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Publication numberUS5568007 A
Publication typeGrant
Application numberUS 08/280,348
Publication dateOct 22, 1996
Filing dateJul 25, 1994
Priority dateJul 28, 1993
Fee statusPaid
Also published asEP0636865A2, EP0636865A3
Publication number08280348, 280348, US 5568007 A, US 5568007A, US-A-5568007, US5568007 A, US5568007A
InventorsHiroaki Yamura, Takeshi Kanomata, Shin-ichi Kikuchi
Original AssigneeJasco Corporation
Export CitationBiBTeX, EndNote, RefMan
External Links: USPTO, USPTO Assignment, Espacenet
Lamp unit and optical analyzer using the same
US 5568007 A
Abstract
A lamp unit is provided with a projecting portion on the inner wall of the lamphouse in the vicinity of the arc portion. The lamphouse is ventilated by the van provided at one end of the lamphouse and the vent provided at the other end. The inner diameter of the lamphouse at the arc portion provided with the projecting portion is smaller than that of both end portions, so that the flow velocity of the air passing through the lamphouse is higher in the vicinity of the arc portion, which produces a heat of a high temperature. Even if the lamp is horizontally installed, which lowers the heat dissipation efficiency, since the lamp is adequately air-cooled, an extreme temperature rise is prevented. The lamphouse is removeably mounted, and the lamp is mounted in a cartridge. The cartridge may be inserted into the lamphouse for replacement of the lamp.
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Claims(3)
What is claimed is:
1. An optical analyzer comprising:
a lamp removably installed in a case of a main body of said optical analyzer in the vicinity of an opening which is provided in a wall portion of said case and which is large enough to pass at least said lamp therethrough;
a fan provided at the wall portion of said case in such a manner as to fill up said opening;
a lamp replacing mechanism for replacing said lamp from the outside of said case through said opening; and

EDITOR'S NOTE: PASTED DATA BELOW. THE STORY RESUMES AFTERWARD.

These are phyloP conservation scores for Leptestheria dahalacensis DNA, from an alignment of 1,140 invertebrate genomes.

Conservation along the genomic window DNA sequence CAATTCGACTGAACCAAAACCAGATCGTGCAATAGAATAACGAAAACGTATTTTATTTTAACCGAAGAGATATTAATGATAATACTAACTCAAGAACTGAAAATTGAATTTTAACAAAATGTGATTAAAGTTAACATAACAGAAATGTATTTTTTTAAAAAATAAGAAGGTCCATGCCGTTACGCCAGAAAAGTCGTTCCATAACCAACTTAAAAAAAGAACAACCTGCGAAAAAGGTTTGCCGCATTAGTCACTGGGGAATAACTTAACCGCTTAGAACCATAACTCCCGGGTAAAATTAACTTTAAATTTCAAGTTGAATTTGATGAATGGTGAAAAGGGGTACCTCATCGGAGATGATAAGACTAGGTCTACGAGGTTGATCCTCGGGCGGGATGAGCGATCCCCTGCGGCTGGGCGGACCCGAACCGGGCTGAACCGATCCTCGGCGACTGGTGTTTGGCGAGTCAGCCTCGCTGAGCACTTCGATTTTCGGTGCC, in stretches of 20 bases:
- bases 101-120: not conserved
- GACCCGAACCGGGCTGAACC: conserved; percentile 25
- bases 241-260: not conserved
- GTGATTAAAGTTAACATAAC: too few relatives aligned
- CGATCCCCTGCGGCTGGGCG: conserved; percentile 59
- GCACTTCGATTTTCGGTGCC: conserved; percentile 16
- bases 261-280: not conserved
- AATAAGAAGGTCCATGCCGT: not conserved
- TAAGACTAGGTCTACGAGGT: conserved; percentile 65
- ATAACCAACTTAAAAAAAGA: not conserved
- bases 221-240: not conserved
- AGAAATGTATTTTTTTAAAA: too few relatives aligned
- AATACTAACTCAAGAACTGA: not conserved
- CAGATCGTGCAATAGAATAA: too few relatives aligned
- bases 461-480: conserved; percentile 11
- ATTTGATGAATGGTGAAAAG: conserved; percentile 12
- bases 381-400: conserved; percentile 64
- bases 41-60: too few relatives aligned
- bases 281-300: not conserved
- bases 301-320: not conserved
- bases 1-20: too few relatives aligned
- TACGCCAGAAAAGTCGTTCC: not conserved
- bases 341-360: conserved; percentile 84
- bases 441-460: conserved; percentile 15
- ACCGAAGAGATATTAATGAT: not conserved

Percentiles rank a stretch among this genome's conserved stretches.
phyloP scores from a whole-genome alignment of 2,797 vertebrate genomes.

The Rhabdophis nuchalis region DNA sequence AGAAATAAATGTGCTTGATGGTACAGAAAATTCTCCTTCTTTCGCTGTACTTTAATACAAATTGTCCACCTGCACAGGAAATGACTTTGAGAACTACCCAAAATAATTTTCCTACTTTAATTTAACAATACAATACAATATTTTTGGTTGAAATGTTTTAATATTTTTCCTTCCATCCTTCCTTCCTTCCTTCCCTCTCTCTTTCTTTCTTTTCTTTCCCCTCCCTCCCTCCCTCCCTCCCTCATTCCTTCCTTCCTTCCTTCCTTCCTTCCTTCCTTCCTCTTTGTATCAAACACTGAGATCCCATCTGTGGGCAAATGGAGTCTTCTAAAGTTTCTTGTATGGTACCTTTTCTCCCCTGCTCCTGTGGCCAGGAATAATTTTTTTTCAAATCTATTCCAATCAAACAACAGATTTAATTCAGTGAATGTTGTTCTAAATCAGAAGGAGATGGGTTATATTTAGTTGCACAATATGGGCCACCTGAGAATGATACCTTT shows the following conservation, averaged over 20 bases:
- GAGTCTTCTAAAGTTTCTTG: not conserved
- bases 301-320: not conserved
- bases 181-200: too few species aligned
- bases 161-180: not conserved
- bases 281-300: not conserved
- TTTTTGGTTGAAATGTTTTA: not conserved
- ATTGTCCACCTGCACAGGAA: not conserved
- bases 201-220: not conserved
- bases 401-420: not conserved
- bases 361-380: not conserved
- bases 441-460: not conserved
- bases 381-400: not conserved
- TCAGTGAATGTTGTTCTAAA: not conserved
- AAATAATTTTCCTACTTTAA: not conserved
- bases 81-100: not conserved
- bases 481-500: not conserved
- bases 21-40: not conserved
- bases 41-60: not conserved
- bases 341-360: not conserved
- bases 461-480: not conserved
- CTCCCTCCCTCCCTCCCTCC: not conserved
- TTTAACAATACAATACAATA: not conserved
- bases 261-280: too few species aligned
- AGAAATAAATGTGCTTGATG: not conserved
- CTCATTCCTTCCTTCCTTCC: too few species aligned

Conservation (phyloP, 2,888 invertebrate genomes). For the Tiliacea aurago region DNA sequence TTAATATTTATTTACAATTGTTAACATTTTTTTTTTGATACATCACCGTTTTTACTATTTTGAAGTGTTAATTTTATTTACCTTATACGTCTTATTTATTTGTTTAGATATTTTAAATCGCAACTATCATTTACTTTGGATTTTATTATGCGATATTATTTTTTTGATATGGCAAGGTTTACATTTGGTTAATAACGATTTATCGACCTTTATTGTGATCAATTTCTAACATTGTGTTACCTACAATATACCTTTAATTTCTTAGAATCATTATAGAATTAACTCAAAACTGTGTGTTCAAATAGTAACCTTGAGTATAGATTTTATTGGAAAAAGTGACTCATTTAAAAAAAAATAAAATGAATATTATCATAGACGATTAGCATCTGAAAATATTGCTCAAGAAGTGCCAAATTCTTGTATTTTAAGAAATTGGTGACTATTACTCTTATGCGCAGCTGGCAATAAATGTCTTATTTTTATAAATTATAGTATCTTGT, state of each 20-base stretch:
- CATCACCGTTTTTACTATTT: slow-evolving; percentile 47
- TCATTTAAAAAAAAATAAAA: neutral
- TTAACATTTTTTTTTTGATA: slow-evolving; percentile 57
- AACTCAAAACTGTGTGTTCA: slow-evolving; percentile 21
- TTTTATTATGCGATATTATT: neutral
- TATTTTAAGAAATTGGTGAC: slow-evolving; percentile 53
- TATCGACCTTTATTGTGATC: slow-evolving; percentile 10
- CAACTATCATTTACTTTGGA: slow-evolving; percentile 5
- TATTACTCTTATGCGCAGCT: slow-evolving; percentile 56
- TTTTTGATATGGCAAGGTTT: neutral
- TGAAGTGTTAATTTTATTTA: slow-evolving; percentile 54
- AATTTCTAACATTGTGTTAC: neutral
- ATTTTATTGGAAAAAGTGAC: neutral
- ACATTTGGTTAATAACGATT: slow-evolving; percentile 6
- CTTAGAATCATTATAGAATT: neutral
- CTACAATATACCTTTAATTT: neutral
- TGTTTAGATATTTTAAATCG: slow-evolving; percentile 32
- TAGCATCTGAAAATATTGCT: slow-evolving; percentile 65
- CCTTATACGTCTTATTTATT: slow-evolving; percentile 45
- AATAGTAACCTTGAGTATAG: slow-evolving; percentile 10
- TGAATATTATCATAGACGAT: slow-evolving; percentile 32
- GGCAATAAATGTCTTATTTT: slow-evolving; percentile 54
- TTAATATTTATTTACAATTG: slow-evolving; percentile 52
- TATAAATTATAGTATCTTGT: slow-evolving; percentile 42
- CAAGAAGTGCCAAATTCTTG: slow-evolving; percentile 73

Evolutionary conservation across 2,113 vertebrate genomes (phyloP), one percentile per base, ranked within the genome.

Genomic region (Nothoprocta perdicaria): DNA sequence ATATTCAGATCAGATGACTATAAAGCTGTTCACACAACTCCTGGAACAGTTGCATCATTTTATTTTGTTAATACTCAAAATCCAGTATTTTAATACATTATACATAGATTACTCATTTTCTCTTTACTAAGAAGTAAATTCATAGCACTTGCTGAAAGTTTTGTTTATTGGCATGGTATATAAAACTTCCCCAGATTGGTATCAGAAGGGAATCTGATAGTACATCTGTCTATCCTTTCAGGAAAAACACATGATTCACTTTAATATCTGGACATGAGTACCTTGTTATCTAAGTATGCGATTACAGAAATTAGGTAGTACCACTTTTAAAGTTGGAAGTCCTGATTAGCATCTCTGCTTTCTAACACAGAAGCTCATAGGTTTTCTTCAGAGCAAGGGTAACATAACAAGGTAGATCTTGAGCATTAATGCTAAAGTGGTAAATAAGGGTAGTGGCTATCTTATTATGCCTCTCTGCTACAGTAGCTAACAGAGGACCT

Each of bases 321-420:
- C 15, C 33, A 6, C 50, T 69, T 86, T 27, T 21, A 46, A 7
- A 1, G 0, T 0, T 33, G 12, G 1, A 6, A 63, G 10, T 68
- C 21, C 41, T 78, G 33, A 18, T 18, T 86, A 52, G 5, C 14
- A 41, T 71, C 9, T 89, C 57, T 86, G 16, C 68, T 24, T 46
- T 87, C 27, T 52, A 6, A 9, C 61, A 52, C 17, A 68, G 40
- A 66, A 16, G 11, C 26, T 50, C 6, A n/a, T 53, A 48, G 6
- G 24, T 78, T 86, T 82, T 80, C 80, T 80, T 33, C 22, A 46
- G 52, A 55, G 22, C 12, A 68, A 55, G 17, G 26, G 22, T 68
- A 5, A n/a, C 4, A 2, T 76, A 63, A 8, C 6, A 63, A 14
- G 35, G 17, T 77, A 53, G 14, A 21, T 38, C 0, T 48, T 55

a means for analyzing light emitted from said lamp assembly.
2. An optical analyzer according to claim 1,
wherein said lamp is placed in a cartridge which removably accommodates said lamp, which is mounted on and removed from said case of the main body and which is provided with terminals connected to the current supply terminals of said lamp when said cartridge is mounted at a predetermined position of said case;
said opening is large enough to allow said cartridge accommodating said lamp to pass therethrough; and
said lamp is replaced in the state of being accommodated in said cartridge.
3. An optical analyzer according to claims 1, wherein said fan is rockably hinged to the periphery of said opening.
Description
BACKGROUND OF THE INVENTION

1. Field of the Invention

The present invention relates to a lamp unit and, more particularly, to an improvement of a cooling mechanism and a lamp replacing mechanism for a short arc type lamp.

2. Description of the Related Art

As a light source of an optical analyzer such as a fluorescence detector, short arc type lamps such as a xenon lamp, metal halide lamp and a mercury lamp are generally used.

FIG. 5 shows a general structure of a xenon short arc type lamp (hereinunder referred to as "xenon lamp"). As shown in FIG. 5, a xenon lamp 10 is composed of a long and narrow bulb 12, electrode bases 14a, 14b into which both ends of the bulb 12 are fitted, and electrode cores 16a, 16b implanted in the electrode bases 14a and 14b, respectively.